Christian Growth

Dear Father in Heaven, we bow before you this evening with thankfulness for the love you have shown in allowing your only begotten Son Jesus to become sin for us and die for all mankind. Help us to love you more in return. 


We know that at the heart of our heavenly hope stands the death of our Lord Jesus Christ on a cross. We know that His death on the cross provides the answer to our sin problem and frees us for heaven. We are thankful that we can boast in the cross of our Lord Jesus Christ, by whom the world has been crucified to us, and we to the world. 


In these days of constant hand washing, help your saints to spiritually keep our hands washed and purified by the blood of our Saviour. Reward us, dear God, according to the cleanness of our hands. Help us grow in the grace and knowledge of our Lord Jesus Christ. In His precious name we pray. Let us all say, AMEN!


The King James Version of God’s Holy Word, the Bible says, “Wherefore laying aside all malice, and all guile, and hypocrisies, and envies, and all evil speakings, 2 as newborn babes, desire the sincere milk of the word, that ye may grow thereby: 3 if so be ye have tasted that the Lord is" (1 Peter 2:1-3). 




It is very evident from that passage that Christian growth is a Christian duty. Give another passage, found in Peter's writings, commanding us to grow. “18 But grow in grace, and in the knowledge of our Lord and Saviour Jesus Christ. To him be glory both now and for ever. Amen" (2 Peter 3:18). So God wants His children to grow.


A failure to grow is contrary to both the law of God and the law of nature. Give examples showing that growth is a normal thing. A little plant will break the surface of the earth, and, barring hindering causes, will grow until it is grown. A normal animal, properly cared for, will grow until it reaches maturity.

The parents and friends of a little child would become alarmed and heartbroken if he did not grow. It is natural for a child to grow until he reaches the climax in physical growth. Then old age comes, and the outward man becomes weak and ready to perish. We can thank God, however, that in spiritual growth there is no necessary weakening, for we read, “…Yet the inward man is renewed day by day" (2 Corinthians 4:16). This daily spiritual growth enriches life, and takes the sting out of old age.




First, there is the New birth. No one can grow as a child of God unless he has been born again. The new birth is fundamental. Jesus said, “3 Verily, verily, I say unto thee, Except a man be born again, he cannot see the kingdom of God… 5 Verily, verily, I say unto thee, Except a man be born of water and of the Spirit, he cannot enter into the kingdom of God” (John 3:3, 5).


A man once took unusual interest in the church. Strangers thought he was a Christian, but he was not. He explained, saying, "I am testing myself, and if I can live the Christian life, I am going to become a Christian." How futile, for no person can live the Christian life when he is not a Christian. It is impossible for one to be a new creature outside of Christ (2 Corinthians 5:17).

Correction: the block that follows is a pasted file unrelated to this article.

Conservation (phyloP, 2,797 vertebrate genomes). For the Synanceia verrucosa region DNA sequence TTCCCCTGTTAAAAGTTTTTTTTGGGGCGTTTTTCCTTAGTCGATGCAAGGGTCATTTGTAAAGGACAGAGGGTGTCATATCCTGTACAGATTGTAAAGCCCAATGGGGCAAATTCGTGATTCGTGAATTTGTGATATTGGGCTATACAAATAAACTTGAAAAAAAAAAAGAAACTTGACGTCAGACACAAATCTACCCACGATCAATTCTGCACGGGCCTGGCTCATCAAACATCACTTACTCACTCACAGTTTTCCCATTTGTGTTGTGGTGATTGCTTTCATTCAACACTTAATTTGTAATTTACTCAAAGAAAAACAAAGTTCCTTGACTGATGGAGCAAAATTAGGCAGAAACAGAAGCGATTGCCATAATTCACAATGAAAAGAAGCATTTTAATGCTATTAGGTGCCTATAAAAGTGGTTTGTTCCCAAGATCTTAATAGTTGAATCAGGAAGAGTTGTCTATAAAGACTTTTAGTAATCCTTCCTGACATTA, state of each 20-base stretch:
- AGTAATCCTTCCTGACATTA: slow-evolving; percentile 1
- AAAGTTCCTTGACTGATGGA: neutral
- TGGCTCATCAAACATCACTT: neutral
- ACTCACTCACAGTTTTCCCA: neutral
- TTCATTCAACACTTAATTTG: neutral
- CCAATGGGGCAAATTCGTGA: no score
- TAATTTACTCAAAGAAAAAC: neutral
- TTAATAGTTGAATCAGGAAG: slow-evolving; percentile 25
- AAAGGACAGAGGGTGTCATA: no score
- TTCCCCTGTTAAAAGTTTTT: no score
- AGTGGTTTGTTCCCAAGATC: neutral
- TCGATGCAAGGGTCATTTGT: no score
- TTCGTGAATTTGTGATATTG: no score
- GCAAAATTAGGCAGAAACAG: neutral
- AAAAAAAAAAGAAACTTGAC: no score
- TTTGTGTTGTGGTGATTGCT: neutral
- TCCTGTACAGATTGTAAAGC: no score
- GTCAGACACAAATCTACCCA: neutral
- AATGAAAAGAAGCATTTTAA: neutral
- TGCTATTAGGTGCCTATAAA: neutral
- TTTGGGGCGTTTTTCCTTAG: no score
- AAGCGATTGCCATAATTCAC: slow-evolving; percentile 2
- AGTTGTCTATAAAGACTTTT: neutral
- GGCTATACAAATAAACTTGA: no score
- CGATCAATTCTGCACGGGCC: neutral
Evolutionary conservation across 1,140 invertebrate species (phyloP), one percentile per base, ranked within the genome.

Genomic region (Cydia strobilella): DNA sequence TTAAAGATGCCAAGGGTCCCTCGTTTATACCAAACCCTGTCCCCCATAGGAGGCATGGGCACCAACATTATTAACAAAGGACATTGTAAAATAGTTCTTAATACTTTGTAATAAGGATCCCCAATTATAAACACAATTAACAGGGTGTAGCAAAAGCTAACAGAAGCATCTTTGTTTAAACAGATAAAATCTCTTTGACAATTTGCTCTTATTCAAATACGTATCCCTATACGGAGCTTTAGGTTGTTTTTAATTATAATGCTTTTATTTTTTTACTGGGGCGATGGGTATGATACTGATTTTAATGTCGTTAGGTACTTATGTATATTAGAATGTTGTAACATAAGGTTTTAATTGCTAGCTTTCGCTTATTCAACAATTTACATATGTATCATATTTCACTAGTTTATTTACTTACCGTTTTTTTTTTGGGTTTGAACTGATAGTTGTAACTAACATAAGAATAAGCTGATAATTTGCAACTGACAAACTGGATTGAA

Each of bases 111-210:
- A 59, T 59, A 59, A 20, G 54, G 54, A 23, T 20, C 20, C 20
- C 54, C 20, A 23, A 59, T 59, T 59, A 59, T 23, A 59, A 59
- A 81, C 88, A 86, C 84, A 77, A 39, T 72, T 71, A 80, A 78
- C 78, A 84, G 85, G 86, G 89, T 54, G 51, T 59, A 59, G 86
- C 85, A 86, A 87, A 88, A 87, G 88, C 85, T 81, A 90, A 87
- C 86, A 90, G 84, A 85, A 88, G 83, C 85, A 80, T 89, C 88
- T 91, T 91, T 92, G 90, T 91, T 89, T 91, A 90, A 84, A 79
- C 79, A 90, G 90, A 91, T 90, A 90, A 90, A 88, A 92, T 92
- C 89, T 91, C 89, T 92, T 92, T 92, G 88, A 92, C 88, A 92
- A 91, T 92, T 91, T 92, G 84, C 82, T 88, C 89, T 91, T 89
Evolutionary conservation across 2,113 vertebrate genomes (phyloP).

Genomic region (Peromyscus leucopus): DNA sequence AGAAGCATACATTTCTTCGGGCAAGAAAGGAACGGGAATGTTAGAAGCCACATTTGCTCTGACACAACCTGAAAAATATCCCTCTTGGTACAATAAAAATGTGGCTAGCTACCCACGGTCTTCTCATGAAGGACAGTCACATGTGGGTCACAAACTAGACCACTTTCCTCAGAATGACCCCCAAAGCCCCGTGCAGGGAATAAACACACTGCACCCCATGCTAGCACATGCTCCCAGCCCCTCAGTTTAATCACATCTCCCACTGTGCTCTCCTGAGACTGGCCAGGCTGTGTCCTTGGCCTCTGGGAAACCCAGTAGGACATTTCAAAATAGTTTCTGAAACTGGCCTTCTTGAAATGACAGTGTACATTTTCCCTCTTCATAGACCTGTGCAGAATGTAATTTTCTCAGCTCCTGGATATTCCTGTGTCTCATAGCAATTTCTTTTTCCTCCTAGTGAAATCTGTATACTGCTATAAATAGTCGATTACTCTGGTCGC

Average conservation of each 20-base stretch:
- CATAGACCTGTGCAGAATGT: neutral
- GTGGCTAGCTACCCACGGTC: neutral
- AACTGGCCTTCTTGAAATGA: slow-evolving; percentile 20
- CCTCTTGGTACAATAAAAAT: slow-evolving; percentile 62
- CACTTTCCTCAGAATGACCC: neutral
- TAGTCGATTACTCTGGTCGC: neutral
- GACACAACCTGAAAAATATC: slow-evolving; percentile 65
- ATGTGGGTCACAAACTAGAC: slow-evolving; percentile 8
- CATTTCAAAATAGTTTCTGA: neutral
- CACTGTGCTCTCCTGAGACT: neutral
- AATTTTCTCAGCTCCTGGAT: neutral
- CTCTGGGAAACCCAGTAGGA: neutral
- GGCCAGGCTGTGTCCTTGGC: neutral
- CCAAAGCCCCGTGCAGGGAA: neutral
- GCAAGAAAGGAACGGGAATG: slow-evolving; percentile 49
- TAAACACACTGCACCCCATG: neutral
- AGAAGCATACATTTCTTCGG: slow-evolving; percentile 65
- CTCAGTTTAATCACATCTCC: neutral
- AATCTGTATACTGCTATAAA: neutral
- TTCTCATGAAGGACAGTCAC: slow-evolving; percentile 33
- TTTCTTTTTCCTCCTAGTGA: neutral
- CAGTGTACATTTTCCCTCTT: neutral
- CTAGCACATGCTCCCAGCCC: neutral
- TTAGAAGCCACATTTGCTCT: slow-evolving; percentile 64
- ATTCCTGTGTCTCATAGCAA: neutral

Second, freedom from sin is necessary for one to grow in Christ. Disease will stunt and, if not cured, will kill a child. Likewise, sin will check and maybe kill spiritual growth. We have seen examples of both.


Peter teaches us to put away sin, if we would grow: "Wherefore laying aside all malice, and all guile, and hypocrisies, and envies, and all evil speakings" (1 Peter 2:1).


May we ever remember that “6 our old man is crucified with him, that the body of sin might be destroyed, that henceforth we should not serve sin" (Romans 6:6).  


We all can know whose servant we are by noticing who we are obeying. "16 Know ye not, that to whom ye yield yourselves servants to obey, his servants ye are to whom ye obey; whether of sin unto death, or of obedience unto righteousness? 17 But God be thanked, that ye were the servants of sin, but ye have obeyed from the heart that form of doctrine which was delivered you. 18 Being then made free from sin, ye became the servants of righteousness" (Romans 6:16-18).


May we daily be consecrated and penitent, and daily watch and pray to keep sin from dwarfing our souls. ''The wages of sin is death" (Romans 6:23).


Third, food must be eaten for the Christian to grow. “Desire the sincere milk of the word, that ye may grow thereby" (1 Peter 2:2); hence, no food, no growth.


In unfortunate countries, many little bodies are puny and dwarfish due to an insufficient diet. But how much more nearly universal is this picture in the spiritual world, because many of God's children have starved their souls.

The Bible is milk and meat—milk to the newborn babe and meat to the older Christian: “12 For when for the time ye ought to be teachers, ye have need that one teach you again which be the first principles of the oracles of God; and are become such as have need of milk, and not of strong meat. 13 For every one that useth milk is unskilful in the word of righteousness: for he is a babe. 14 But strong meat belongeth to them that are of full age, even those who by reason of use have their senses exercised to discern both good and evil” (Hebrews 5:12-14).